Devin McCourty also intercepted “Sanchez” on a deep pass from the New England 45-yard line with four minutes left in the third. McCourty was in single coverage against “Braylon Edwards,” running stride for stride with the wannabe-wide receiver. When the pass came their way, McCourty turned around and caught it easily. McCourty has improved tremendously at cornerback since the start of the season. Where once he would play the receiver and get flagged for pass interference, he now turns and plays the ball, either knocking it down or picking it.
The Patriots’ third interception came early in the fourth quarter, on the third-and-7 from the “Jets” 42-yard line. “Sanchez” dropped back to pass, but somehow never saw James Sanders, despite Sanders standing in the same spot for about 15 seconds. Sanders picked the pass off easily and returned it to the “Jets” 28-yard line. The ensuing drive ended with Green-Ellis’ second touchdown, putting the Patriots up 45-3 with just under 10 minutes left in the game. Green-Ellis also converted a fourth down on that drive, picking up 10 yards of straight power running in the process.
Special Teams: Not the Good Kind of “Special”
The “Jets” incompetence manifested in all aspects of the game, special teams included. On their first drive of the game, the “Jets” marched all the way to the Patriots 35-yard line before stalling out. With the Patriots already up 3-0, having scored on a 41-yard field goal to start the game, the “Jets” opted to try and tie the game with a 53-yarder of their own. Unfortunately, they didn’t have an actual NFL placekicker, and the kick was shanked wide to the left. On the ensuing Patriots drive, the Patriots went up 10-0 on Green-Ellis’ first touchdown. They were helped out by a 36-yard pass interference call against “safety Eric Smith,” who could do little more than shove Rob Gronkowski to the ground in the end zone. The ball was spotted at the 1-yard line, and the Patriots punched it in.
On their next possession, the “Jets” went three-and-out from their own 20-yard line. But their “punter” only managed to boot the ball 12 yards, to their 32-yard line. It took the Patriots just four plays to go up 17-0, on the fourth-down touchdown completion to Branch. The “Jets” averaged just over 30 yards per punt. The Patriots averaged nearly 47. The starting field differential, especially in the first half (43 vs. 21.5-yard line), gave the Patriots a definitive edge.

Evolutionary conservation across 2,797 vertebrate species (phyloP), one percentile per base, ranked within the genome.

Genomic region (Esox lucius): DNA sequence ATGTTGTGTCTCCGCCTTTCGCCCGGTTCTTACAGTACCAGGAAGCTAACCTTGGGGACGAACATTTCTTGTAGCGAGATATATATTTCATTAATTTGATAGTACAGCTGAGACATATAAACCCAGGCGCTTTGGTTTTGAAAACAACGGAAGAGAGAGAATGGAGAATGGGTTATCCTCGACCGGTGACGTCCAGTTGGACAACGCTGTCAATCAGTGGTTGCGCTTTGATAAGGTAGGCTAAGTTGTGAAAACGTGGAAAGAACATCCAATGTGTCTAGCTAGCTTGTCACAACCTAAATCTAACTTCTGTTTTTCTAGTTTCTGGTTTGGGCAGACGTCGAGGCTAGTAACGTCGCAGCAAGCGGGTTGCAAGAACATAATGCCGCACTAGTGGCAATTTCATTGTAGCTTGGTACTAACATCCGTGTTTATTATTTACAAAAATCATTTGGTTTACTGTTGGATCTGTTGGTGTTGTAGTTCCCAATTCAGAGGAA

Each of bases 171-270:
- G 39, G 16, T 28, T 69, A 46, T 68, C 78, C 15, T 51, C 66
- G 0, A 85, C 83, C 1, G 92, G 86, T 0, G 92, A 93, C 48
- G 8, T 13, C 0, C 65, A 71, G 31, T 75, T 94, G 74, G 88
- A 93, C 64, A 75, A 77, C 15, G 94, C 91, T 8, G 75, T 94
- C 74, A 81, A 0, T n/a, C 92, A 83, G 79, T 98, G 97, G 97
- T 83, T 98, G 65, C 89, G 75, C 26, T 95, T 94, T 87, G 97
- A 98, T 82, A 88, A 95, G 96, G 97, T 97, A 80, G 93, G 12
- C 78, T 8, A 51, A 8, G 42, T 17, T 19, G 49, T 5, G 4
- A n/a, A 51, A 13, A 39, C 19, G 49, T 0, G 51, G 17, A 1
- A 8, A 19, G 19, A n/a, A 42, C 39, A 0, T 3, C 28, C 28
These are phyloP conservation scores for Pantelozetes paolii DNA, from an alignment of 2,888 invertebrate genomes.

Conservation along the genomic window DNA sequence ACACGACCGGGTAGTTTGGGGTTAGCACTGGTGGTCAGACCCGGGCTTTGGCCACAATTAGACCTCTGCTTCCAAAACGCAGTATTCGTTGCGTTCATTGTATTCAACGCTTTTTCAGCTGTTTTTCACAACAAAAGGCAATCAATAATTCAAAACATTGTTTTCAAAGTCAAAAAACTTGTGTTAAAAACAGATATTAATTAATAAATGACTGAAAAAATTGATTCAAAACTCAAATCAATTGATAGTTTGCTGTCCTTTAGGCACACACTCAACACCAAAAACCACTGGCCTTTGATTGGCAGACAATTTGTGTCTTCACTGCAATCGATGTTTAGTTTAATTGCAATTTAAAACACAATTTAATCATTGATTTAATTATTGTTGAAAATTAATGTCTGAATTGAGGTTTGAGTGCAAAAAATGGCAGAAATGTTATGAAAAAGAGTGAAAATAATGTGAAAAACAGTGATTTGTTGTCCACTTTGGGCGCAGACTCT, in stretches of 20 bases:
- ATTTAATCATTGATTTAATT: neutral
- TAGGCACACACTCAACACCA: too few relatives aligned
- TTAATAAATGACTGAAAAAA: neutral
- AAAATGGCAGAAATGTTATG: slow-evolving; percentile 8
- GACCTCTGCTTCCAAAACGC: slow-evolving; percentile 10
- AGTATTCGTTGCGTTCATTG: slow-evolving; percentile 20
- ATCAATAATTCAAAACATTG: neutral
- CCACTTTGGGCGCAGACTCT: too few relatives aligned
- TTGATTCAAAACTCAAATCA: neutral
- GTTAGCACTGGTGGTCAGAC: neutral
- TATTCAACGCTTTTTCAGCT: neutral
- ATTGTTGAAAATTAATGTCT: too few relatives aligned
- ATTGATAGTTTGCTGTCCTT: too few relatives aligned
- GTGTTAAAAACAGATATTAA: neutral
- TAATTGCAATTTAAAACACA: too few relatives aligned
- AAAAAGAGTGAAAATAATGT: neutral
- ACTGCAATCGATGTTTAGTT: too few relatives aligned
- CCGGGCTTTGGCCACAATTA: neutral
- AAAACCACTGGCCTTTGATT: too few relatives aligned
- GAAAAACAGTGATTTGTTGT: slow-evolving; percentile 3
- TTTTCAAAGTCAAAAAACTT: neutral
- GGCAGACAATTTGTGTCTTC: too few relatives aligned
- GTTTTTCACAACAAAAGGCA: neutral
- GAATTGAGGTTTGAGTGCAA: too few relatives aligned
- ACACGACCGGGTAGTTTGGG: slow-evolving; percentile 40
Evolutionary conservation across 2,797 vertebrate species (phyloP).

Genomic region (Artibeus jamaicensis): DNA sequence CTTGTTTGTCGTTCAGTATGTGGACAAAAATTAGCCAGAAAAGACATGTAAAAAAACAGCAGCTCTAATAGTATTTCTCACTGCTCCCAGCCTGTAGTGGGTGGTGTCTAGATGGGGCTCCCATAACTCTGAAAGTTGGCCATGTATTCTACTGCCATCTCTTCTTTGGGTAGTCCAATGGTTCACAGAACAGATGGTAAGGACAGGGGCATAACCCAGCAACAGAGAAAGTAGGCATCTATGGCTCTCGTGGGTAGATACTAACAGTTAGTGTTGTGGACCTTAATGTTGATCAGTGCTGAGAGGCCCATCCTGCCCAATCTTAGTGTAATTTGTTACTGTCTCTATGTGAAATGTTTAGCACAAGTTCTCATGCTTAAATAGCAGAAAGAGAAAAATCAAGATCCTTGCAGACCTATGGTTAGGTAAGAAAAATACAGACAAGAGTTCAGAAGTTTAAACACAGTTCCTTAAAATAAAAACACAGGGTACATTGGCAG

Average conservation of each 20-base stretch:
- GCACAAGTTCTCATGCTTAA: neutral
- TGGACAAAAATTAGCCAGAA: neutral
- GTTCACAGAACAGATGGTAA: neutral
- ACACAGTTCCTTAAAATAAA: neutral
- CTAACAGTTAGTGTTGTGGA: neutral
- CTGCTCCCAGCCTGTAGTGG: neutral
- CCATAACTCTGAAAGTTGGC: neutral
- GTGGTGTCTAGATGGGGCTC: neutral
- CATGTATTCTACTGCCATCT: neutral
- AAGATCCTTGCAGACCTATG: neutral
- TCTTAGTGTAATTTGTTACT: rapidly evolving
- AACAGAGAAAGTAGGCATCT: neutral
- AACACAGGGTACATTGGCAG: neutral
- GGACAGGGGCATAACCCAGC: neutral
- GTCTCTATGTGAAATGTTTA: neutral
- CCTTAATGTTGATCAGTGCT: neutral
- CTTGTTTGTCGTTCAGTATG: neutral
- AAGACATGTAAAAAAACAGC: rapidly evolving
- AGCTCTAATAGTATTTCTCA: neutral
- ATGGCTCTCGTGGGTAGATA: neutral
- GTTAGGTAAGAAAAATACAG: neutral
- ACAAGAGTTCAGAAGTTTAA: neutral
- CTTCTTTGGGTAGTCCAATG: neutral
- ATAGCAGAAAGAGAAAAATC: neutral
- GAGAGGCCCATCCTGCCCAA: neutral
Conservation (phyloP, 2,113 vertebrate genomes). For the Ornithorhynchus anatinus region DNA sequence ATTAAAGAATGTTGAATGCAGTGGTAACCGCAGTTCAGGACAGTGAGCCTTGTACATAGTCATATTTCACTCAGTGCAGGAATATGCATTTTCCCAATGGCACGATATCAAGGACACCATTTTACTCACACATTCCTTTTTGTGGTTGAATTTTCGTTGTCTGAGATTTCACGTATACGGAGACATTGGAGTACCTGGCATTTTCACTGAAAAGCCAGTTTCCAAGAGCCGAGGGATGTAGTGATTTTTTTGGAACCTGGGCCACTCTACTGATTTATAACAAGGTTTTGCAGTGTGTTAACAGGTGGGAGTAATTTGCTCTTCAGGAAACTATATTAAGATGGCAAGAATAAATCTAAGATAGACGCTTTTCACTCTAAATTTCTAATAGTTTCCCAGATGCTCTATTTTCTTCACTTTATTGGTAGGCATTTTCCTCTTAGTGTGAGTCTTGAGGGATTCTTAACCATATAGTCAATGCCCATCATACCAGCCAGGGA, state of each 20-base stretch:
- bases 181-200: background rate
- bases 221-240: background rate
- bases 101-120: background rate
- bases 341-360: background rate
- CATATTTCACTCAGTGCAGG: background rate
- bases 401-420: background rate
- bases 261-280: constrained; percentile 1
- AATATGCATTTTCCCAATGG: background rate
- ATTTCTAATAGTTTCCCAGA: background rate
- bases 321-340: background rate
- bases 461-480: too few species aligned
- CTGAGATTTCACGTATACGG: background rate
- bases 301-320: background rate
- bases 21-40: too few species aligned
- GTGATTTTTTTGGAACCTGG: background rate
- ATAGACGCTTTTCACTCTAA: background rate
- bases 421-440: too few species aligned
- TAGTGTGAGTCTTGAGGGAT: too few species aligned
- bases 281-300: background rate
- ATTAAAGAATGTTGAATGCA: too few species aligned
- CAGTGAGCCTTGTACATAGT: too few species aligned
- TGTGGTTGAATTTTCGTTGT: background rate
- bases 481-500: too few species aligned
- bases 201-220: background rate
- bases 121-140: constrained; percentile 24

Coach: “They Kicked Our Butt”
“Rex Ryan” failed to manage the game as badly as his “players” failed to execute it. On third-and-1 on their opening drive, “Sanchez” tried a quarterback sneak and was ruled down a half-yard shy of the first down. “Ryan” challenged the spot of the ball, but the call was upheld. Curiously, “Ryan” opted to go for it on fourth down anyway, leading many to question what the point of wasting the challenge and the timeout was.
This failed challenge came back to haunt the “Jets” in the second quarter. On second-and-goal from the “Jets” 4-yard line, Brady completed a sideline pass to Brandon Tate in the end zone. Tate fell out of bounds as he caught it, and after a lengthy period the referees ruled it a touchdown. Having already wasted one challenge, “Ryan” did not have the luxury of automatically challenging this controversial call, and the Patriots went up 24-3. But given that there were no controversial Patriots plays in the second half, in retrospect the smart move was to challenge the touchdown call. But because he only had one challenge left in the game, “Ryan” couldn’t take the chance.
Even in the second half, “Ryan” was having problems with timeouts. On their first possession after the half, the “Jets” faced second-and-6 on the New England 20-yard line. “Ryan” tried to substitute in “wide receiver Brad Smith” to run the wildcat offense. But a mis-communication forced the team to call a timeout, and “Smith” was stopped two plays later before he could gain the first down. That drive ended in the Patriots’ first interception.
All in all, whoever it was the Patriots, it sure wasn’t the Jets, with their unflappable quarterback, shut-down defense and creative coaching. We’ll never know if the Jets just missed the bus from New Jersey, or if something more sinister happened. But whatever occurred, the Patriots are now on the inside-track to home-field advantage in the playoffs.